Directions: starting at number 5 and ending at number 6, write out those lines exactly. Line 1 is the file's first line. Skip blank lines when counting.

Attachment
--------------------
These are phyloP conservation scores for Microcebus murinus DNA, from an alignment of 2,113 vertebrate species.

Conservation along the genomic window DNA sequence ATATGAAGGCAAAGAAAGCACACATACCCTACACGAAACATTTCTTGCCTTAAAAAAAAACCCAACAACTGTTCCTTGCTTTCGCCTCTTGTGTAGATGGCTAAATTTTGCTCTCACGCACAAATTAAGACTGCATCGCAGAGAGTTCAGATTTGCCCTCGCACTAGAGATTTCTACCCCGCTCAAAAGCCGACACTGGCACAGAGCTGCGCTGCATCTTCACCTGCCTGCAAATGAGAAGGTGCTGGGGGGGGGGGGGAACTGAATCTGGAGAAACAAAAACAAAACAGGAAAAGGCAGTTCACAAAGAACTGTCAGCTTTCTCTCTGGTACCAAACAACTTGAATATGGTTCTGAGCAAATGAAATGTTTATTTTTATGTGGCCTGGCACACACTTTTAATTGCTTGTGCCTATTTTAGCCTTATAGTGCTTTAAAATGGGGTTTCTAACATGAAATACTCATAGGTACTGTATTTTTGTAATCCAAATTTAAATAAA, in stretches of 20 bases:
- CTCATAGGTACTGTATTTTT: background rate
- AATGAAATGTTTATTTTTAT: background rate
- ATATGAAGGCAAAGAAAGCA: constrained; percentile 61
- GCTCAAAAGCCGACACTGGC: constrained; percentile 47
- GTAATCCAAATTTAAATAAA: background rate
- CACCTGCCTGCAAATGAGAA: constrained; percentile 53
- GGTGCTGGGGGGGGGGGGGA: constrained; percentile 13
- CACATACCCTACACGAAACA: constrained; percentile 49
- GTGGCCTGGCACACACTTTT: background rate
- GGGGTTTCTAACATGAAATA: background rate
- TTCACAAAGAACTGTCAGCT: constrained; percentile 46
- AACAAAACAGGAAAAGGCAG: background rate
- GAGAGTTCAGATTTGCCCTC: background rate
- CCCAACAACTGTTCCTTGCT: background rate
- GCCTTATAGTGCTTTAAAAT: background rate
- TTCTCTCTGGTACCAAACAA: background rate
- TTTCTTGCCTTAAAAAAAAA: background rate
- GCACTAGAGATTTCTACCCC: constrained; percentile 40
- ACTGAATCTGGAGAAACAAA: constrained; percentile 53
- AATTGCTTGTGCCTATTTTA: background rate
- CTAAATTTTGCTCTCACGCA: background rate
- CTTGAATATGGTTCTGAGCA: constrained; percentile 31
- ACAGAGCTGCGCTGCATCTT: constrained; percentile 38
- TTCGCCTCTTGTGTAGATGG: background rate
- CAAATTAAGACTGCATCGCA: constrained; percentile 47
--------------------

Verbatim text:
- ATATGAAGGCAAAGAAAGCA: constrained; percentile 61
- GCTCAAAAGCCGACACTGGC: constrained; percentile 47